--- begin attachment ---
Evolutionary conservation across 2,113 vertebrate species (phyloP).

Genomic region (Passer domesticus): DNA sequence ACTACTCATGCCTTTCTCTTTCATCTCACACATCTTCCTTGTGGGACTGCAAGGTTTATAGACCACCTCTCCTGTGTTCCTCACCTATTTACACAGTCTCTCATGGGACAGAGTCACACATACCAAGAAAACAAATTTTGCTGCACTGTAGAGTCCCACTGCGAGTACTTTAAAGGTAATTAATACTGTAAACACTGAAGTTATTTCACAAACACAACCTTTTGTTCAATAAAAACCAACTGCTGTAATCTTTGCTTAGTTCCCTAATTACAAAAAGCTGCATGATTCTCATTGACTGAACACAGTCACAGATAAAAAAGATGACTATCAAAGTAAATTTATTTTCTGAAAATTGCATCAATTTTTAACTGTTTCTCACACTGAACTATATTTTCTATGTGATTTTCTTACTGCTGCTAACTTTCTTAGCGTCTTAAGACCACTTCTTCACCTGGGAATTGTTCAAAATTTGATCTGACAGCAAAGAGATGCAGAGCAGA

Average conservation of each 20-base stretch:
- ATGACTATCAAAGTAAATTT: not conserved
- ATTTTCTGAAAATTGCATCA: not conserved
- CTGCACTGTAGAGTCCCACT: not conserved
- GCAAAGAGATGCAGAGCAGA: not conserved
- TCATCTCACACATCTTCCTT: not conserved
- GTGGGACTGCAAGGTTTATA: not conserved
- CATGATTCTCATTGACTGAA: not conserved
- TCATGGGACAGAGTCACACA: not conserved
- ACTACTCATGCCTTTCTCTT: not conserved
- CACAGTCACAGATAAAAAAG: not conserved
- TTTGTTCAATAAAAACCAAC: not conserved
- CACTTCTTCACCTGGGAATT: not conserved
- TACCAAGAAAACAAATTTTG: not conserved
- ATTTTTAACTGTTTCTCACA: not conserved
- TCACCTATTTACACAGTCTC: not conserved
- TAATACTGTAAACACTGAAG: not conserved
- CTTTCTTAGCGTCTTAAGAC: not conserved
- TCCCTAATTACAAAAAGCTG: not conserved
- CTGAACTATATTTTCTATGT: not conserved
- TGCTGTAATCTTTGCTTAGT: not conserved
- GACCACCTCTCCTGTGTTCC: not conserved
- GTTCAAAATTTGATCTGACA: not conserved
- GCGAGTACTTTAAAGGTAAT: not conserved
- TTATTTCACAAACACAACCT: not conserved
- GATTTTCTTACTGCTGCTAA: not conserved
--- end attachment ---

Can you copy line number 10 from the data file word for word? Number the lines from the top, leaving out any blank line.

- CATGATTCTCATTGACTGAA: not conserved